• If the author has experience that provides some credibility. For example, the designer of a website should be named when you’re writing an article discussing that design.
  • If the author often writes about a certain topic. Regular readers might recognize the name and want to seek out the writer’s other articles.

  • If the article is an opinion piece, review, political commentary, or other type of content that is specifically positioned as an individual person’s take on an issue. A byline is needed simply to clarify the content’s status. Depending on the nature of the site, such content might also require a disclaimer that the analysis does not necessarily represent the organization’s position.
  • If the article belongs to an intranet. Naming authors can help establish a feeling of community by helping employees get to know each other.

Here are some examples of situations where bylines are or are not appropriate on mobile. Zite, a news aggregator (Figure 4.9), justifiably uses bylines indicating the source of the different articles. On the other hand, including author information in the article listings (like ProPublica in Figure 4.10A) is not warranted. That prime real estate should be used for more important information. The Washington Post (Figure 4.10B) lists the article author on the article page beneath the title. Although better than listing it on the headline page, it still takes up valuable space; it would be best if that space were used for content unless the Washington Post has some reason to believe that this author is famous enough for people to seek his articles. (The top of the page tends to get the most attention and should be reserved for essential information.) If the author needs to be credentialed and is not famous, consider adding the name at the end of the article–as in the CNN Money example in Figure 4.10C.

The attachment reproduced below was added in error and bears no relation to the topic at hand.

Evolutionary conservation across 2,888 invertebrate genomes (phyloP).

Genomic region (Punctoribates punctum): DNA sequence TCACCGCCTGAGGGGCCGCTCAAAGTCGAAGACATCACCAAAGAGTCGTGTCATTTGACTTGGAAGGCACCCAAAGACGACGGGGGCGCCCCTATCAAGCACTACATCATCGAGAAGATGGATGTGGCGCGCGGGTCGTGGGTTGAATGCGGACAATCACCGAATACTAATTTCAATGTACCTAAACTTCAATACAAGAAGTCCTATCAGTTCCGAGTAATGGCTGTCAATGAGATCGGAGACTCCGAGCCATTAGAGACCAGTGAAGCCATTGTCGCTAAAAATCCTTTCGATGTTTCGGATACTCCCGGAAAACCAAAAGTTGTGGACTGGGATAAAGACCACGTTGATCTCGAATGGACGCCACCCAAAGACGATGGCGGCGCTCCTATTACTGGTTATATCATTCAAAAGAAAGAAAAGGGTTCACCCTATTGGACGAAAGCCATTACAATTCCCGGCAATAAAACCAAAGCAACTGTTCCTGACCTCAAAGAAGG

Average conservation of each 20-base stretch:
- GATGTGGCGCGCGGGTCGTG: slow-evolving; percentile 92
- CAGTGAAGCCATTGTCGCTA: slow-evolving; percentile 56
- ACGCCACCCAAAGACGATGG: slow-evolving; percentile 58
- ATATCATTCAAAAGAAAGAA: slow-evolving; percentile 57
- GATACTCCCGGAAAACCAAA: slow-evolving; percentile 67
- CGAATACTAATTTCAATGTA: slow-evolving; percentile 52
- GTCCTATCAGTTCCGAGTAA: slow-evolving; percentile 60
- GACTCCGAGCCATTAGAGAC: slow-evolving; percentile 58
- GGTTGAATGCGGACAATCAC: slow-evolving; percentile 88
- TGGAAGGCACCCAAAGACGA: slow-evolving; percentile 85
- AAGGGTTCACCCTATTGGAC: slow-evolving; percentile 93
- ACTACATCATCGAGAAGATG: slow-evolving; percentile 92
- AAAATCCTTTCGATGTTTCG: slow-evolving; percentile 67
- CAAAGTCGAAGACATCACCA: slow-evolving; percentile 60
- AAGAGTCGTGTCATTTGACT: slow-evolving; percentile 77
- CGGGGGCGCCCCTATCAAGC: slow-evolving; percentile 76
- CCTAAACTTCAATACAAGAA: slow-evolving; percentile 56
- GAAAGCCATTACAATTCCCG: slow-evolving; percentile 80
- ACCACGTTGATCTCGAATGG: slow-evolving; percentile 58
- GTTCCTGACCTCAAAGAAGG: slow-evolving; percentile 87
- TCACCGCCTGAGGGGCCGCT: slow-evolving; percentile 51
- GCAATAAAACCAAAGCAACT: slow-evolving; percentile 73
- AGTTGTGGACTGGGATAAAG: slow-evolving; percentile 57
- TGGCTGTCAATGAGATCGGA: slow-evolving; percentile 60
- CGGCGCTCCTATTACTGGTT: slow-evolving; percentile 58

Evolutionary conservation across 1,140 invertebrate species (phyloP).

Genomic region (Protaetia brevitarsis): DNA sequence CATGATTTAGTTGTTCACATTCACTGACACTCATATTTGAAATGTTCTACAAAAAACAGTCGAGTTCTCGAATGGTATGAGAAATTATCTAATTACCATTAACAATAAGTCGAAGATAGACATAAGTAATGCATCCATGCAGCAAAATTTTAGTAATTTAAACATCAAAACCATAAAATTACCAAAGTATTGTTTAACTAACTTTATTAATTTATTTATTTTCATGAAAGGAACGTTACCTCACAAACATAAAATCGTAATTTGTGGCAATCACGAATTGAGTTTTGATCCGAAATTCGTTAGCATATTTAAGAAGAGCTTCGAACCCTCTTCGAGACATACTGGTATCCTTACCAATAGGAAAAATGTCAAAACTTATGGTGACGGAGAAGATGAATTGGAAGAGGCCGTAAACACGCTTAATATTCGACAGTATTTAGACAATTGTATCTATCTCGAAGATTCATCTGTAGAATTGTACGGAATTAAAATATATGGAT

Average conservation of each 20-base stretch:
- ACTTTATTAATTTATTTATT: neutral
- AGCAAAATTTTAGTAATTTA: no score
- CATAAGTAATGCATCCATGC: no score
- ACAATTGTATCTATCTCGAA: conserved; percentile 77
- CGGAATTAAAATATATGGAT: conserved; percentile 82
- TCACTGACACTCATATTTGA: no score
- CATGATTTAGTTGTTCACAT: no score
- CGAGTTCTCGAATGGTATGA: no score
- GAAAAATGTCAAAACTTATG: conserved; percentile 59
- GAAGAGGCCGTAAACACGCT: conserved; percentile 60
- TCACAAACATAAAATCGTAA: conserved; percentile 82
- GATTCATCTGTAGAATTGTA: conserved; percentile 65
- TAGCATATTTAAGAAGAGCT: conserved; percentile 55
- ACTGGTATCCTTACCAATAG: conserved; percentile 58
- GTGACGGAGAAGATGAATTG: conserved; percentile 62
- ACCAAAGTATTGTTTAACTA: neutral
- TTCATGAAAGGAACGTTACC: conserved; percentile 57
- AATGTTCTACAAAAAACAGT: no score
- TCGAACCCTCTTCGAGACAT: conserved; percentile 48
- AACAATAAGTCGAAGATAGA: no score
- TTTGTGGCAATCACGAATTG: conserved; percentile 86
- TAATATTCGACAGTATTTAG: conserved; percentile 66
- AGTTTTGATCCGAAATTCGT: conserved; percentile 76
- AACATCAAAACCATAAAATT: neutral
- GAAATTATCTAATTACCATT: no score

Figure 4.9

Figure 4.9. Zite app for iPhone uses bylines to indicate the news source.

Figure 4.10

Figure 4.10. Author bylines are not necessary on mobile: (A) ProPublica’s website (propublica.org); (B) Washington Post app for Android; and (C) CNN Money app for Android.